Santiago is a huge city with over six million inhabitants. The drive down the central artery, Avenida Libertador General Bernardo O’Higgins, to where I was staying in Providencia, seemed to go on forever. On the way we passed squads of armoured riot police and paintbomb-spattered water canon refilling from hydrants in preparation for the next round of student protests.
Although Providencia is very safe and modern, it’s also pretty sterile so whenever I could I would come into the historic centre for some culture. I usually got off the train at Plaza des Armas, a buzzing central square with lots of things going on. I particularly liked the old fountain with it’s water-spouting monitor lizards.
On one side of the square is the baroque Cathedrale Metropolitaine de Santiago du Chili which I find to be quite a dark and ugly building as cathedrals go, but I’m not really a connoisseur. Just around the corner however is the Museo Chileno de Arte Precolombino (Calle Bandera 361) which is an essential visit (see slideshow in the next post).
A good possible place for a lunch near the square is Bar The Clinic (Monjitas 578), a bar opened by the Chilean equivalent of Private Eye, the satirical magazine. The bar’s name is a reference to the hospital Pinochet stayed in while he had medical treatment in the UK. It’s also a venue for stand up comedy.
Although the food is no great shakes (B), it has a nice courtyard and a fun atmosphere. I had a ‘churrasco’ (thanks for the tip Maria), a classic Chilean sandwich. My version was a Churassco Italiano which involves thinly cut slices of grilled steak, and the red, white and green of tomato, mayo and mashed avocado (palta) in a toasted bun.
When Chileans say ‘sandwich’, they aren’t talking about the small wimpy affairs that are the norm in the UK and this definitely filled a large hole (B) along with a plate of chips (C) and a Bolivian Pacena beer (A).
The menu displays a quirky sense of humour, such as the ‘Earthquake 8.8’ cocktail or the ‘Longueira’, a long sausage (Longaniza) suggestively arranged with two potatoes garnished with fried onions.
The Mercado Central de Santiago at San Pablo 967 is also an interesting place to visit and a must for most tourists. The beautiful old cast iron frame. decorated with Chilean stars, was actually made in Glasgow and shipped over in 1868. It’s crying out to be renovated and put on a par with other markets in big South American cities.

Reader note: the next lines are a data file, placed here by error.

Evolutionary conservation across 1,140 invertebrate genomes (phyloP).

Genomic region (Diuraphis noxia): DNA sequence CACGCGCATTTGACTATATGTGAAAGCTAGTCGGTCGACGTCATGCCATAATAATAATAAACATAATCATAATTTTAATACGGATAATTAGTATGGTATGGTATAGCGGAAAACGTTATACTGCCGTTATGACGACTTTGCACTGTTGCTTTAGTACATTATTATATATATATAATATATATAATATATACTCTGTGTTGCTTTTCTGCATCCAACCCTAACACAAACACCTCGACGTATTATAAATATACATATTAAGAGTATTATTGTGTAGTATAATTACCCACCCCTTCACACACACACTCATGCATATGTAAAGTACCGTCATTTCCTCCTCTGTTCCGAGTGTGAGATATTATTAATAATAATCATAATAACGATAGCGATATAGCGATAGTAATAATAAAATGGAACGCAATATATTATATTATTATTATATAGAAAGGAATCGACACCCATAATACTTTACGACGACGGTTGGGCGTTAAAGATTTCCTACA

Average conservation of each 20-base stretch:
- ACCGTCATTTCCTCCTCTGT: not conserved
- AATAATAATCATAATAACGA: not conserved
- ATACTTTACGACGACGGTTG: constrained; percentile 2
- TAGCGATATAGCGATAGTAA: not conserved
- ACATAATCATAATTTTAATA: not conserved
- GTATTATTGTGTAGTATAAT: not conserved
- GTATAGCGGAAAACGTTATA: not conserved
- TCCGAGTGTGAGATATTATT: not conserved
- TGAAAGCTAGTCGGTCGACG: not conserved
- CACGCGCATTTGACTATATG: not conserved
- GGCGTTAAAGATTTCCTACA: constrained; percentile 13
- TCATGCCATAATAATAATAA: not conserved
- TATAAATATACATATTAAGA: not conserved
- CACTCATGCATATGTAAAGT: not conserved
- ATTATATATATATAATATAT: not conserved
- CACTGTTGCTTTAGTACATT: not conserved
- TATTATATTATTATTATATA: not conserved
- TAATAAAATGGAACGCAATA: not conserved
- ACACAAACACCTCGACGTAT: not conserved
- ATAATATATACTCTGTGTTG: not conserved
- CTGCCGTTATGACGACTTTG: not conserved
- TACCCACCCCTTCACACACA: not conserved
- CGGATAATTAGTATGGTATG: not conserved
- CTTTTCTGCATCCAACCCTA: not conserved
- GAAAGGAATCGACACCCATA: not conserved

Also, truth be told, I wouldn’t buy my seafood from here (restaurants buy theirs elsewhere too) as a lot of it is unrefrigerated and hygiene standards seem pretty poor. Still it’s an experience with throngs of people filling the narrow passageways between the stalls manned by bellowing fishmongers or crammed inside the many small marisquerias (seafood restaurants) around the edges of the building.
There is lots of bizarre seafood I’d never seen before like Picorocos, giant barnalces, which were still very much alive and flicking their feeding feelers out of their shells in the hope they were still somewhere near the sea. No idea what these brown things are though.
Donde Augusto (Intermediate C), Tel. 698 1366
The biggest and most famous marisqueria in the central hall of the market, it looks as if they are slowly taking over the whole place. It’s certainly very popular which is important for me as it means there’s a quick turnover and I don’t have to worry about whether I will make it to work the next day.
After running the gauntlet of touts by doing ‘una gyro’ (a circuit) to check out all the possibilities, I was finally hooked in by a bloke who was a dead ringer for Pavarotti. I started with a dozen oysters, which looked like they must have been shucked a little earlier in the day but still tasted great (B+) with a squeeze of lemon. The half bottle of Santa Digna Sauvignon Blanc was ok too (B).
Still hungry, I had this with the Jardin de Mariscos, which involved Scallops B+), one large and several small prawns which again looked as if they’d been shelled much earlier (C+), squid rings, mussels, cerviche and abalone(loco) (all C), so nothing particularly amazing.
The Italians on the next table sent back the battered Calamari squid rings they’d ordered which were very small, brown and overcooked. Can’t say I blame them, the Italian way of preparing squid (lightly grilled with olive oil and parsley) is much better.
To finish, I had Mote con Huesillos, but this time a more traditional version from the one in Vina. Dried peaches or sometimes plums (huesillos) are cooked in water with sugar and cinnamon, cooled and mixed with fresh husked wheat (mote). It’s a very refreshing drink on a hot summer‘s day. Total spend with tip $28,000, about £40. An experience but I wouldn’t go back.
After this I walked over the river to the Fruit & Veg market for a nosey. Lots of the usual stuff but some different things too, like purple maize (Prince’s favourite corn?) and tiny Andean potatoes. Not sure what the last two pictures are of though. Can anyone help?
Very near the markets at Aillavilu 1030 is La Piojera an (in)famous Chilean old-school drinking hole. They are the (disputed) inventors of the Terremoto (Earthquake), a cocktail of wine and ice cream, laced with fernet, grenadine and bitters. A large 400ml glass is called a ‘Cataclysm’ whereas the smaller version is a ‘Replica’.
To be honest it’s not something I’d want to drink a lot of (C) but it seems pretty popular with the regulars. I have read reviews that say that La Piojera has been spoilt by too many tourists but on the Saturday I went it was filled with locals singing (badly), many of whom were staggering drunk. Not a place for faint-hearted visitors!